Kathleen Gallagher
poet, film maker, playwright, author of the acclaimed novel Earthquakes and Butterflies
reviewing for Tui Motu

In her second book, an autobiographical memoir, Jane has explored her life for the reader through the vicissitudes of writing a book. “Treasure” is not inherited jewellery or investments in the bank but diaries kept through the years and reclaimed in essence to reward the reader with expanded anecdotes from the past...' Read further...

Helen Bain
a foundation member of the NZ China Friendship Society
in the Christchurch Branch Newsletter Jan. 2017

Jane Carswell’s Talk of Treasure describes an internal voyage with detours into the worlds of meditation, the monastic life and hosting Chinese visitors but with a road map firmly marked with the route to becoming a writer...' Read further...

Jim Sullivan
in the Otago Daily Times
21 January 2017

Jane Carswell’s Talk of Treasure is a quiet and pondering reflection on what it is to be a ‘writer’, how one is to insert their own voice into a story, and what, in fact, constitutes an acceptable finished product. Is it enough, she wonders, to complete a manuscript for oneself, or should a novel or other work in its entirety be considered successful only if published and read by others? ...' Read further...

Jessie Neilson
in Takahe Magazine
March 2017

Writing about Writing
How do you depict the process of writing? Very few of the many films about writers try to show their protagonist actually doing it. Doctor Zhivago demonstrates why. Omas Sharif sits at his desk, stares into space, writes for a bit, stares again—then we see a waste-paper basket full of scrunched-up sheets of paper....' Read further...

Anne Else
Wellington writer, blogger and editor
in NZ Books
a quarterly publication devoted to reviewing New Zealand book

'Jane Carswell’s account of a year teaching in a Chongqing middle school combines an acute eye for detail ...' Read further...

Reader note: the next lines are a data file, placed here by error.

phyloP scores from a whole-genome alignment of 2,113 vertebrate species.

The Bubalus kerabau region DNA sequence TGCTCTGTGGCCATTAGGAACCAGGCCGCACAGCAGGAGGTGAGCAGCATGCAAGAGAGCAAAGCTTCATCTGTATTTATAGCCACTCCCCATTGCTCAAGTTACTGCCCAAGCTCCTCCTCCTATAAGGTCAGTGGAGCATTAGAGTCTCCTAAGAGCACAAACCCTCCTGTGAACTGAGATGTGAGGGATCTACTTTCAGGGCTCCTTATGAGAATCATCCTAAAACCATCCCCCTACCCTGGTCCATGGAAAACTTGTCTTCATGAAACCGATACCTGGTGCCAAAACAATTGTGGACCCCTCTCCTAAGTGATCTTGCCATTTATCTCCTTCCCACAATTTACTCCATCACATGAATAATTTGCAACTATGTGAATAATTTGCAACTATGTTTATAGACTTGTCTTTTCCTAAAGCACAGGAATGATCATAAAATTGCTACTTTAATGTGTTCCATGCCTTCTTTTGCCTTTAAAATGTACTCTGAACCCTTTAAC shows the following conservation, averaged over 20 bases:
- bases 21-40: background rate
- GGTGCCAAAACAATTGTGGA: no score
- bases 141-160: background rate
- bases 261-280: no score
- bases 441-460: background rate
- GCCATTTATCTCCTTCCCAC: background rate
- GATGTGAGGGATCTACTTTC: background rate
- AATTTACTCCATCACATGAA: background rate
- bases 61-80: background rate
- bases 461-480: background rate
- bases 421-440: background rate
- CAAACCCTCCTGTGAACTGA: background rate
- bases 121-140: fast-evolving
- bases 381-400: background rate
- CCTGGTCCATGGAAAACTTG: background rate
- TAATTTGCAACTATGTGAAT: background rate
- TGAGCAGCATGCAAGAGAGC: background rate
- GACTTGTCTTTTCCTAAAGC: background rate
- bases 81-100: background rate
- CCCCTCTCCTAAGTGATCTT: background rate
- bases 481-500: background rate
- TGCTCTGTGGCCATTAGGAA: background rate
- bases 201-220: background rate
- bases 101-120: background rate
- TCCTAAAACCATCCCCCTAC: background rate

Professor Bill Willmott CNZM
Former Past President
New Zealand China Friendship Society

'This is a wonderful story of mid-life opportunity. Jane Carswell is a courageous woman and a spirited writer. Her book is ...' Read further...

Michael McGirr
Author of 'The Lost Art of Sleep',
'Bypass' and 'Things You Get For Free'

Bookseller+Publisher, October to November reviews

‘A light fresh memoir of a Westerner teaching in China, with insightful observations that lead to a journey of self-discovery. After throwing herself into the chaotic... ’ Read further...

Andrew Wrathall

The Sunday Age (Melbourne), 9 October 2009

‘The two journeys of the title are spatial and spiritual. Carswell was a music teacher in New Zealand, settled into middle age, but restless. She was selected ... ’ Read further...

Lucy Sussex

Launceston Examiner (Tasmania) 9 October 2009

'It’s a long way from New Zealand to China in more ways than one. The author makes this journey to teach English in a middle school in Sichuan Province ... ' Read further...

The Dominion Post (Wellington) 12 November 2009

‘A memoir by a 56-year-old Kiwi music teaching about 10 months of teaching English in China would not voluntarily make it into the teetering tower... ’ Read further...

Joanna Rix

bookshop page of New Zealand Community for ChristianMeditation website

Ross Miller

The Age (Melbourne) 26 December 2009

'The Westerner's spiritual journey to the East has become such a cliche that any author writing on the subject must tread carefully. Jane Carswell treads not only carefully, but thoughtfully and originally...’Read further...

Lorien Kaye

The Otago Daily Times (Dunedin) 12 December 2009

'Over the past few weeks, China seems to have been to the fore whenever I pick up a paper, magazine or pick up on a conversation. The accounts of life there differed wildly. Among them were the New Zealand tourist...'Read further...

Pat Thwaites

Australian Community for Christian Meditation Newsletter, March 2010

‘I am always delighted when I receive invitations to attend exhibitions or such like, to view the creative works ...’Read further...

Ruth Fowler

Born in England, Jane Carswell received all her schooling at St Margaret’s College in Christchurch, New Zealand where she now lives. Other homes were in Dunedin, Perugia (where she studied Italian) Waikari, Leeston and Chongqing (where she taught English). After piano lessons with Jessie Cook until she was 25, Jane began a lifelong career in teaching music. She has also worked with publishers, booksellers, lawyers, accountants, historians, real estate agents and artists, and enjoys close involvement with the New Zealand China Friendship Society, New Zealand Community for Christian Meditation, 12-step programmes and the NZ Society of Authors. She is a Benedictine oblate, is married, and has a son and daughter, a 1912 straight-strung Bechstein piano, a split-cane fly rod, and small grandchildren who are teaching her ballet. She is a regular visitor to Australia.